White wine vinegar has a slightly fruity taste, which is similar to the slightly sweet taste of rice vinegar. They are also similar in color. When it comes to taste, white wine vinegar may be the best substitute for rice vinegar.

Because white wine vinegar and rice vinegar are both liquids with similar profiles, they can be used interchangeably at a one-to-one ratio in cooking. Like rice vinegar, white wine vinegar can be a calorie-, fat-, and carb-free choice. Both are consumed in small quantities and are therefore not a significant source of nutrients.

Apple Cider Vinegar

Of the various types of vinegar, apple cider vinegar is a popular one. It is often touted as having health benefits related to digestion and metabolism. While rice vinegar is the fermented product of rice, apple cider vinegar gets its fruity flavor from fermented apples.

Therefore, the two share a sweet flavor profile. While many kinds of vinegar are clear in color, rice vinegar and apple cider vinegar are different colors. Rice vinegar has a yellow tinge and apple cider vinegar is more cloudy and on the orange side.

Like rice vinegar, apple cider vinegar is low in or free of calories, fat, carbohydrates, and protein. However, apple cider vinegar is a source of the micronutrient potassium. Apple cider vinegar can be substituted for rice vinegar in equal amounts.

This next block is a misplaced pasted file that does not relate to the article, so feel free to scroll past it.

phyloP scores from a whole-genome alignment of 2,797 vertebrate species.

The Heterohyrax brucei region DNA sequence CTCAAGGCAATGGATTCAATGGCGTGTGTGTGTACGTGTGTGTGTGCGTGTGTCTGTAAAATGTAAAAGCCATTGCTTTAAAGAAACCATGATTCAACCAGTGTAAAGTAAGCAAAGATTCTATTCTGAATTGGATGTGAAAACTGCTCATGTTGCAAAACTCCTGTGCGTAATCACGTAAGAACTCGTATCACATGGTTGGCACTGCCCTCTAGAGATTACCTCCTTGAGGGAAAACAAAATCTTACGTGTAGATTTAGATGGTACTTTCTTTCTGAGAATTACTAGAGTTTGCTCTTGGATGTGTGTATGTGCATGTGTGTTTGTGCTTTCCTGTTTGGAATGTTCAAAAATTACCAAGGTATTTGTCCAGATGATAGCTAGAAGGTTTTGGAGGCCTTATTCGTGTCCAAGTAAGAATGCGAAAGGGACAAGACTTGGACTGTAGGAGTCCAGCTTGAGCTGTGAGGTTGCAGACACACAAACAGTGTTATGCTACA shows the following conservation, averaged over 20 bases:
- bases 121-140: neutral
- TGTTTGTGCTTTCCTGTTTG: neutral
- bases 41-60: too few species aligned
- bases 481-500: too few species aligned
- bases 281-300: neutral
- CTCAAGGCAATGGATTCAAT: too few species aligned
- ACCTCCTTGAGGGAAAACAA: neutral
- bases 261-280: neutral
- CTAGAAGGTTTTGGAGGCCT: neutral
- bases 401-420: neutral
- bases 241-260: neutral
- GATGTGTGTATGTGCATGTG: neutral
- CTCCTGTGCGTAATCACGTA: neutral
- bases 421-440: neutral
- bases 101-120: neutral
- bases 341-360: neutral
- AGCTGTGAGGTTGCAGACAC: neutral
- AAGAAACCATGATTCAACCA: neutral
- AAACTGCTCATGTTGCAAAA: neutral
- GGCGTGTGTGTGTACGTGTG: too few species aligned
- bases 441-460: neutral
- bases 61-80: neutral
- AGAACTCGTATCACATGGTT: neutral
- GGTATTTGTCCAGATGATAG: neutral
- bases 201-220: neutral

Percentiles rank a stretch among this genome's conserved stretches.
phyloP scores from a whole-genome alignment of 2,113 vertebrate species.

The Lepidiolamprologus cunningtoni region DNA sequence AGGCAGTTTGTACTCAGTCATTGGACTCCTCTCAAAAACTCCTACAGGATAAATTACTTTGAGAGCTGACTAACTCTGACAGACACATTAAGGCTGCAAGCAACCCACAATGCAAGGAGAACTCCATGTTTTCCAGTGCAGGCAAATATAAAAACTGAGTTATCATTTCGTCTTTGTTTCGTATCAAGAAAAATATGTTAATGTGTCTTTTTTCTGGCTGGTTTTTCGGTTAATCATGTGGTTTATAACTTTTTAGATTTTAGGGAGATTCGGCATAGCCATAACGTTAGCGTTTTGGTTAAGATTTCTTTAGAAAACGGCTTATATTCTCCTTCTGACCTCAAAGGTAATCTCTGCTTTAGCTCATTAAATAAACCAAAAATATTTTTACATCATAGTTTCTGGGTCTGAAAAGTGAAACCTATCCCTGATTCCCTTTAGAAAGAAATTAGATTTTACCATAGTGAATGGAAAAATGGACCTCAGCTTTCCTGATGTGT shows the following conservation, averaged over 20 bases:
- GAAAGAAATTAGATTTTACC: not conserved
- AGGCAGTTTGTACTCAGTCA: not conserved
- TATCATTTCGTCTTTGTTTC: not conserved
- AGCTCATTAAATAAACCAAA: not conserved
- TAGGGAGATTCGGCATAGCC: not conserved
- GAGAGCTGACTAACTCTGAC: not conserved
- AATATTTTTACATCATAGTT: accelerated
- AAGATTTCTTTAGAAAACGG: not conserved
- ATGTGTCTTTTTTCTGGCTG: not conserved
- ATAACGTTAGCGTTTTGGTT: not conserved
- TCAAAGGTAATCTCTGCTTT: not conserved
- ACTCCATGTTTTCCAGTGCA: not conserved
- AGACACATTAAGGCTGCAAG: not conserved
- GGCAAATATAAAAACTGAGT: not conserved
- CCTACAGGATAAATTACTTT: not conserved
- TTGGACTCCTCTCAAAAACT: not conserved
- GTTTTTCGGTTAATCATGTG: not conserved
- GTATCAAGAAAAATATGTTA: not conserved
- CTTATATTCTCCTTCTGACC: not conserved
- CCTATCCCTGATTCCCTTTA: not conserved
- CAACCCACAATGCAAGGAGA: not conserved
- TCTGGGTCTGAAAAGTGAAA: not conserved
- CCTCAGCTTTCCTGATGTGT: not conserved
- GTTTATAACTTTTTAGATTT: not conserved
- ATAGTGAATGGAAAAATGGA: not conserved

Lemon Juice

Because rice vinegar can have a sour taste, it is no surprise that lemon juice can be used as a substitute. Lemon juice has slightly more calories and carbohydrates, but it also offers more vitamins.

When it comes to flavor, lemon juice replaces the acidity and sourness of rice vinegar. However, it lacks the sweetness and fermented aspect.

Lemon juice makes a suitable substitute for rice vinegar in recipes like salad dressings and marinades but may not work as well in recipes for sushi. Use lemon or lime juice at a one-to-one ratio, but use your best judgment since the flavor varies slightly.

A Word From Verywell

Rice vinegar is a go-to ingredient for making sushi, marinades, salad dressings, and sauces. Unlike other vinegar, rice vinegar is described as having a slightly sweet flavor. It still has the tart element of other vinegar, so it helps to balance out the other flavors in cooking.

There may be times in the kitchen when a rice vinegar substitute is needed. Being unfamiliar with rice vinegar or finding it too sweet are examples of why you may choose to use an alternative to rice vinegar. Whatever the reason, you can try a rice vinegar alternative that has a similar consistency, sourness, and acidity.

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4 Sources
Verywell Fit uses only high-quality sources, including peer-reviewed studies, to support the facts within our articles. Read our editorial process to learn more about how we fact-check and keep our content accurate, reliable, and trustworthy.
  1. USDA, FoodData Central. Rice vinegar.

  2. USDA, FoodData Central. WHITE WINE VINEGAR. Published May 15, 2019.

  3. USDA, FoodData Central. Organic apple cider vinegar.

  4. USDA, FoodData Central. Lemon juice, raw. Published April 1, 2019.